153989 Choosing the Best Measuring Stick: Comparing the Exclusive Breast-Feeding Rates of Two Definitions in Bangladesh

Monday, November 5, 2007: 3:10 PM

Selina Amin, MBBS MPH , Plan Bangladesh, Dhaka 1212, Bangladesh
Tofail Md Alamgir Azad, PhD , Plan Bangladesh, Dhaka, Bangladesh
Shamin Talukder, MD MPhil , Eminence Associate, Dhaka, Bangladesh
Luis Tam, MD DrPH , Plan USA, Arlington, VA
BACKGROUND: Exclusive breast-feeding is one of the most potent practices to prevent childhood illness and death. Therefore, its accurate measurement among children is crucial to measure their risk. In Bangladesh, which experiences one of the highest child mortality rates, two definitions of exclusive breastfeeding (EBF) are currently used in population surveys. World Health Organization's definition (WHO) describes EBF as children who receive only breast milk (not even water) in last 24 hours before the survey. The second definition (applied by several Bangladeshi agencies, including the National Nutrition Program, NNP) considers only breast milk fed from birth to last day of interview as EBF. OBJECTIVES: The paper compared the EBF rates obtained by applying both definitions in a single population of the country. For this purpose, the data of the baseline (2005) and midterm evaluation (2006) studies of Plan Bangladesh's Integrated Nutrition Program was used. Plan Bangladesh is an international, humanitarian development organization working in rural and urban areas of the country. These data comprises 256 and 113 children aged less than 6 months from rural and urban areas, respectively. RESULTS: The baseline study showed that the EBF rates were 44.4% and 57.6%, using the WHO and NNP definitions, respectively. However, midterm evaluation data showed that the EBF rates were 83.2% (WHO) and 59.6% (NNP). Highest differences were observed among the 2 to 4 month age group. The mean differences observed were -14.66 (CI -21.6 to -7.6) for the baseline study and 23.8 (CI 11.9 to 35.8) for midterm study. The differences observed were highly significant p=0.003 for baseline and p=0.004 for midterm study. CONCLUSION: Significant differences were observed in the prevalence of EBF rates by using the WHO and NNP definitions. Moreover, the definition of EBF needs to be consistent within the country and also with international indicators. Therefore, the authors recommend that the WHO definition be considered for nationwide application.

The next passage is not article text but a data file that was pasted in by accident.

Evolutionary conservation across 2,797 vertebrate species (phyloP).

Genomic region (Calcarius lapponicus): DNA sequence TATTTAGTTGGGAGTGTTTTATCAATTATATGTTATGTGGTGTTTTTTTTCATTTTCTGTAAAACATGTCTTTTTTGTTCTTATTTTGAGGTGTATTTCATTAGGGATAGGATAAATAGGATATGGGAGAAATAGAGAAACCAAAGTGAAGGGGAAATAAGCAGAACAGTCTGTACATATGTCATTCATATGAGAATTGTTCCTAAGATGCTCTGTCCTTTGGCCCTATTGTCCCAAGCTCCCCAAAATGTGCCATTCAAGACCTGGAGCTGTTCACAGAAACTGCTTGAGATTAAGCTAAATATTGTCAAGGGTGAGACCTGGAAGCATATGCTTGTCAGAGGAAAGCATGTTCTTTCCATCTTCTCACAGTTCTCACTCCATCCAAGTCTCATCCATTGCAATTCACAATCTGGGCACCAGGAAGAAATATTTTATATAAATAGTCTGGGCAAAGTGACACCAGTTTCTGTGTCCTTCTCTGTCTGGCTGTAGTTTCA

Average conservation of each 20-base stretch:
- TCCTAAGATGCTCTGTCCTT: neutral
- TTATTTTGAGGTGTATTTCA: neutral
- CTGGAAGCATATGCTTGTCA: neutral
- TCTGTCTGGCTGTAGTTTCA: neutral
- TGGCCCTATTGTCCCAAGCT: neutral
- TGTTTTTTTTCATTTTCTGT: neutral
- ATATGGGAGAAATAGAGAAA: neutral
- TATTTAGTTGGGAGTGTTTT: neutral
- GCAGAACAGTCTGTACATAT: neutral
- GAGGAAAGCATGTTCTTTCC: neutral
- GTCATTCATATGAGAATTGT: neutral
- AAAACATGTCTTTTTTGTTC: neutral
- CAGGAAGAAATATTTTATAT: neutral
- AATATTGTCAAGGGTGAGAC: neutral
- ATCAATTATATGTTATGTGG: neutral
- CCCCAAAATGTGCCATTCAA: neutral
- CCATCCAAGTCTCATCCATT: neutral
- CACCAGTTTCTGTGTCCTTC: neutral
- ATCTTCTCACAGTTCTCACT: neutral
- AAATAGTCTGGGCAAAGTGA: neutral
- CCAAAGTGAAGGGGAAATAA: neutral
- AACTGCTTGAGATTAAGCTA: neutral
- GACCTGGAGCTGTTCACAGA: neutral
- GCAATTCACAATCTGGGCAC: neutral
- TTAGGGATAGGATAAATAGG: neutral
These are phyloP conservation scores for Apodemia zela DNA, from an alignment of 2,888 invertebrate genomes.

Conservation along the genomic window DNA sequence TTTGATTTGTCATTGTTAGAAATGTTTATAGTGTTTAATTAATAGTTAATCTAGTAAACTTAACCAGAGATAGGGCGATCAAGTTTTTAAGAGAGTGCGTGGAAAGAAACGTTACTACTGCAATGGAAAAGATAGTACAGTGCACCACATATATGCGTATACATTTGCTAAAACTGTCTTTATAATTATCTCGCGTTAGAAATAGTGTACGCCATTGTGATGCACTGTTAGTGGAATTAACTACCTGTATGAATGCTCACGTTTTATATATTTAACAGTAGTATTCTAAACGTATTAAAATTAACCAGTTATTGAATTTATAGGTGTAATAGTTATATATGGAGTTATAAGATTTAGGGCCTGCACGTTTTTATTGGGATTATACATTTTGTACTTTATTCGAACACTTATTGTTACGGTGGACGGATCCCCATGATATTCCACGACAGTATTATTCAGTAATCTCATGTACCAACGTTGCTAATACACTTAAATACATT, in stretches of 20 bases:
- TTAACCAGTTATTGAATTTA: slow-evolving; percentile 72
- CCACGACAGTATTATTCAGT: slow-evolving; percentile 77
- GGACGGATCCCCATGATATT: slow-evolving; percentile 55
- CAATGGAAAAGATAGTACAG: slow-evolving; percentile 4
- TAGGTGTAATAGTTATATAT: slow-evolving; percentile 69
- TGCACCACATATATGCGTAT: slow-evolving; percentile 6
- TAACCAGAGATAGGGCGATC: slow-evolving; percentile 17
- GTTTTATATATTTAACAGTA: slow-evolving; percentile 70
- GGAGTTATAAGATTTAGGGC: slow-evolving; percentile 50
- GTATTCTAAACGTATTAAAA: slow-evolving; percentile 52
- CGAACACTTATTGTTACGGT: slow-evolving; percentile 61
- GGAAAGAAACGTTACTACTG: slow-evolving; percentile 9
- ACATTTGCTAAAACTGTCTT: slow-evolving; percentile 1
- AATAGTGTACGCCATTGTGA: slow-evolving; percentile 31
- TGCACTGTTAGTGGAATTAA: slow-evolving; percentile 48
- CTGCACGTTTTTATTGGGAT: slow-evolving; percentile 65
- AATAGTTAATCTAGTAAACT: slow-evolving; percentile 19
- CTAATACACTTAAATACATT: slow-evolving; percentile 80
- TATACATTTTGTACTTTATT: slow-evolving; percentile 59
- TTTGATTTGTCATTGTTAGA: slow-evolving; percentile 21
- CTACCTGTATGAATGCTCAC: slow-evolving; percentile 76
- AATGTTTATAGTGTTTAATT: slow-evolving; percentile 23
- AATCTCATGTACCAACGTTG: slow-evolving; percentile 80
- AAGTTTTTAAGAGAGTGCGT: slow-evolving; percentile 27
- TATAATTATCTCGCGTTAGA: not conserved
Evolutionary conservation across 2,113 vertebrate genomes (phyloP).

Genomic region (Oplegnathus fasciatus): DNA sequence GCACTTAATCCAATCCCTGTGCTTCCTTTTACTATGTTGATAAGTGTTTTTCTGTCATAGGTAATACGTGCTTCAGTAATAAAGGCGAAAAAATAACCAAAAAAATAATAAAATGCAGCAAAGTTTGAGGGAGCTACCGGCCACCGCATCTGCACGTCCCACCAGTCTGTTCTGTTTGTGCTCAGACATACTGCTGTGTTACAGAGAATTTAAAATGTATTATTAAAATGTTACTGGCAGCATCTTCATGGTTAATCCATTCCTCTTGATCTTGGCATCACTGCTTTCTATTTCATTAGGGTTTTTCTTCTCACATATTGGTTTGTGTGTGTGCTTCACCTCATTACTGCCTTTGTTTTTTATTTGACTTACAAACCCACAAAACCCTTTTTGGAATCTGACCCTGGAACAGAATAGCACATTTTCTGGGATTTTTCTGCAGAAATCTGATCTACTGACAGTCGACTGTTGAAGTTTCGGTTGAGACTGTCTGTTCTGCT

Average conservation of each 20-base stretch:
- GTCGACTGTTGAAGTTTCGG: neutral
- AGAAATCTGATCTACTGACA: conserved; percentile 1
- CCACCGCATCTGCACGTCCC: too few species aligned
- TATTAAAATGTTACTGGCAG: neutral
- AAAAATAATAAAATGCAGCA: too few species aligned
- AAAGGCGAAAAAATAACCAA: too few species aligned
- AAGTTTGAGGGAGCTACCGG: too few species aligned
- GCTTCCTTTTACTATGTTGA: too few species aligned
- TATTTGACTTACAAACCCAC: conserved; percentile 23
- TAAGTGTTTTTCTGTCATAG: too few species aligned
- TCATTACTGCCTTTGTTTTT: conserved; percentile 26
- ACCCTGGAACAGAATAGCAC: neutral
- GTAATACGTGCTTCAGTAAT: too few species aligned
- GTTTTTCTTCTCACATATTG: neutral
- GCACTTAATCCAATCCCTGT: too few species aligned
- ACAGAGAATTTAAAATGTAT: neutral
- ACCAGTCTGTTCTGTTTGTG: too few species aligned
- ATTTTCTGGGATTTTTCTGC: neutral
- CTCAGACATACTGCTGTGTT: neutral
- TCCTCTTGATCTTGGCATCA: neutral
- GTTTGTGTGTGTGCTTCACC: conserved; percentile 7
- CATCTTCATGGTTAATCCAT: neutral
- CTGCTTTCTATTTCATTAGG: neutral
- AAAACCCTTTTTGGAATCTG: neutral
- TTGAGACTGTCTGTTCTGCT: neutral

Learning Objectives:
The audience will know the importance of using standarized indicators to measure key, life-saving behaviors like exclusive breast-feeding.

Keywords: Breast Feeding, Evaluation

Presenting author's disclosure statement:

Any relevant financial relationships? No
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